Morality Plays (tpb) Paperback – Dec 5 1995
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From Publishers Weekly
Set in 14th-century England, Unsworth's novel revolves around a theater troupe whose decision to enact a recent murder leads them to uncover a conspiracy.
Copyright 1996 Reed Business Information, Inc. --This text refers to an alternate Paperback edition.
From Library Journal
The author of the Booker Prize-winning Sacred Hunger (LJ 7/92) brings 14th-century England to life in this imaginative medieval mystery, which will inevitably invite comparisons with Umberto Eco's The Name of the Rose (LJ 4/1/83). Its narrator is Nicholas Barber, a young monk who has forsaken his calling and joined an itinerant troupe of players that gets caught up in the real-life drama of a small-town murder. The crime presents Barber and his fellows with an opportunity to attract a larger-than-usual audience, and they turn sleuths, weaving the bits of information yielded by their investigation into an improvised play that eventually reveals the surprising, sordid truth. Rich in historical detail, Unsworth's well-told tale explores some timeless moral dilemmas and reads like a modern page-turner. Recommended for fiction collections.
David Sowd, formerly with Stark Cty. District Lib., Canton, Ohio
Copyright 1995 Reed Business Information, Inc. --This text refers to the Hardcover edition.
Top Customer Reviews
Unsworth is obviously a very talented writer, and the amount of research that must have gone into this novel in phenominal. Even more impressively, it doesn't feel like research when you read it. I learned all sorts of interesting details about Medieval life and culture in general and Medieval theatre in particular, and I got to learn all these things while being primarily engaged by a fascinating story, and a group of well-drawn characters. They were all good. Stephen, Tobias, Straw, Springer, our narrator, the marvelously real Nicholas, and particularly Martin, the leader of the Players, and Margaret, the marginalized member.
The mystery itself wasn't particularly difficult to discover; however, the tension of the book was steadily built, and the threat that the Players constantly felt seemed very real.
Unsworth also excels at description, and passages describing the bitter winter weather, and the arrival of the knight, are excellent.
On one level, "Morality Play" is a simple tale of traveling players during the calamitous fourteenth century, a time when all bad aspects of life were perhaps at their ascendancy. The author spares us neither the plague nor the corruption of the church and the nobility. There is more than enough avarice and cruelty in this short volume to make the reader grateful that our days are so much better.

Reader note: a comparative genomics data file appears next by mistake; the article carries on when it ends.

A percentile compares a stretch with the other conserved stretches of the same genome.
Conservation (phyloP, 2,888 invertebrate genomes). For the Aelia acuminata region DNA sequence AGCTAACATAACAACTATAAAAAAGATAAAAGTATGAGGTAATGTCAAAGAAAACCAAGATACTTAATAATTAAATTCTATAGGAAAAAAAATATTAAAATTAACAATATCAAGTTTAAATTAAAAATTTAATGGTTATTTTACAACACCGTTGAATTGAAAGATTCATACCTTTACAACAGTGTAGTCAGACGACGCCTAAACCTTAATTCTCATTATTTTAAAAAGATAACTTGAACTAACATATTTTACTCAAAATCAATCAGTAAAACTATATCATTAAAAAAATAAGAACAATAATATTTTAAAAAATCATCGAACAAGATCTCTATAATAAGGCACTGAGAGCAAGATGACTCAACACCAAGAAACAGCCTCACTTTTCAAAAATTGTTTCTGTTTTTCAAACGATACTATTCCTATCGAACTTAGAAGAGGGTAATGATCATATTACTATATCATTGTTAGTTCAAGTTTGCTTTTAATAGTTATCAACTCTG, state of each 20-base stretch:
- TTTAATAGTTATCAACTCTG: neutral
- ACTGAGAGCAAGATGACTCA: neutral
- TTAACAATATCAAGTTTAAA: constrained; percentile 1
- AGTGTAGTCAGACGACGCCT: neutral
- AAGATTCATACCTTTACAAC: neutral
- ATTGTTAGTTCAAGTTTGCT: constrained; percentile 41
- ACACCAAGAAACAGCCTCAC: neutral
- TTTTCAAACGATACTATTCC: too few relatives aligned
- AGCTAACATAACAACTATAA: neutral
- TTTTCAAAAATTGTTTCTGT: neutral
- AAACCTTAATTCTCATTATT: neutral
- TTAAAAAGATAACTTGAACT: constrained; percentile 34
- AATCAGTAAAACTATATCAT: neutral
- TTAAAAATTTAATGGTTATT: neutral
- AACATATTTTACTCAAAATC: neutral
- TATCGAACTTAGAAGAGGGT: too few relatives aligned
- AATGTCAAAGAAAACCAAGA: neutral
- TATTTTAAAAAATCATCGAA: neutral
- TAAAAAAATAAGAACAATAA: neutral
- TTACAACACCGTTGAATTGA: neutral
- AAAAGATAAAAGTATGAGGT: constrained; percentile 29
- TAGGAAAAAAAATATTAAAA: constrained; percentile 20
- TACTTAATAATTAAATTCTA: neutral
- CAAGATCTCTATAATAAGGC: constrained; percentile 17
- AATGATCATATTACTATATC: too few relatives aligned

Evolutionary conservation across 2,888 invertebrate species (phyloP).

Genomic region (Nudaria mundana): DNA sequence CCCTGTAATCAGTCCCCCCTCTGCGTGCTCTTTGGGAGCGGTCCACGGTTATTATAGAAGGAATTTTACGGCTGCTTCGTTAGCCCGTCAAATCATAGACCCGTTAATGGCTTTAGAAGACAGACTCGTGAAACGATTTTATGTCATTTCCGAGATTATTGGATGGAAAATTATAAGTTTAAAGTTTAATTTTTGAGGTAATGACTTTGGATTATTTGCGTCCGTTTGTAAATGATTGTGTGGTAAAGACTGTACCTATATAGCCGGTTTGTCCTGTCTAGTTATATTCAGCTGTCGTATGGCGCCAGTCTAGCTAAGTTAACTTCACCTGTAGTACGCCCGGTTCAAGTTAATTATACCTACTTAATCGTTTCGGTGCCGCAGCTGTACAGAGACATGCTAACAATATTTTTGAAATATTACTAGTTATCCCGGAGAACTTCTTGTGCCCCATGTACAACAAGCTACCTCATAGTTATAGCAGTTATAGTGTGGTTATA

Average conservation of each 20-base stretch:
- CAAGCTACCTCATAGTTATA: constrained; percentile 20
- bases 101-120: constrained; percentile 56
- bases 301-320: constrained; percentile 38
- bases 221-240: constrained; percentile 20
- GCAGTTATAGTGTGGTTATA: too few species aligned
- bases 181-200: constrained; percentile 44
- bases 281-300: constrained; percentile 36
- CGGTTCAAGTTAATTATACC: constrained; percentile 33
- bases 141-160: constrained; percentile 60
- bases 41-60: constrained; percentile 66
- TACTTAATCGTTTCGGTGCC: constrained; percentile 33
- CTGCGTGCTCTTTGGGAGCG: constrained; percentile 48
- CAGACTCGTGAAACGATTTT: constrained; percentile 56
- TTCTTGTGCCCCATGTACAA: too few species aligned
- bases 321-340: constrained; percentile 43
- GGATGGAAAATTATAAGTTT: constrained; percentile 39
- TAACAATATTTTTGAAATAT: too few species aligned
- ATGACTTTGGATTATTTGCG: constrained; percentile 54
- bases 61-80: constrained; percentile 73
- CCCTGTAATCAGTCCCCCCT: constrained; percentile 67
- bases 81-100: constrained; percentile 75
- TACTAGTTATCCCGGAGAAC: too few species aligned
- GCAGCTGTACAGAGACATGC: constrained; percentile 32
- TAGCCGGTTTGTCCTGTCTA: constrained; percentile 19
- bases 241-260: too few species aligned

As one expects in a narrative of the Middle Ages, Fortune drives men to their destiny, in spite of any thoughts, wishes, or desires recalcitrant or reasoning minds may offer in opposition. It is Fortune that drives Nicholas Barber, our erstwhile narrator, to join a troupe of itinerant players. It is Fortune that drives the players to a town that recently had lost a child through foul murder. It is also Fortune that drives the players to create a new art form, plays based on life though still rooted in types. The end has more than a hint of deus ex machina, making the point that the timeless is so for a reason, perhaps the most valid reason of all.
Although the players are types on stage, the change is obvious as each shifts to a position where it is not clear whether the person or the role is more in control. These players are radical beyond what a casual reader might suspect.Read more ›
Most recent customer reviews
Morality Play by Barry Unsworth tells the story of a troupe of actors in 14th century England who become involved in the murder of a young boy. Read morePublished on Aug. 21 2012 by A. LiVecchi
Set among a troupe of players in Medieval England, "Morality Play" is a vigorously researced historical novel. There's a murder mystery, but that's secondary. Read morePublished on Jan. 12 2004 by MelB
I don't read historical novels; I grabbed this one because the bookstore was closing in five minutes and the first page seemed interesting.
This is an excellent book. Read more
"Morality Play" is a murder mystery set in the Middle Ages. Nicholas Barber, a wayward priest, joins a troupe of itinerant actors in northern England who are on their way... Read morePublished on Sept. 4 2003 by MR G. Rodgers
Morality Play starts out with roaring promise as the curtain opens: a fugitive monk stumbles into a traveling actors troupe in the woods of medieval England and is taken under... Read morePublished on Dec 29 2002 by KateMc
I took a wild chance on this book, having never heard of the author, and loved it, cover to cover. Unsworth has a masterful pen and a magnificent imagination. Read morePublished on Sept. 16 2002 by Quickhappy
Life in fourteenth century England was a grim affair, particularly when viewed through modern eyes. There was little in the way of material comfort, most people struggling merely... Read morePublished on April 23 2002
... Light fare. Seems more like a screen play for a film project.Published on Feb. 20 2002 by Philip Z. Andrews
Morality Play is the best and most enjoyable book I've read in many months. Barry Unsworth's prose is perfect and he does a wonderful job of bringing 14th century England to life. Read morePublished on Jan. 17 2002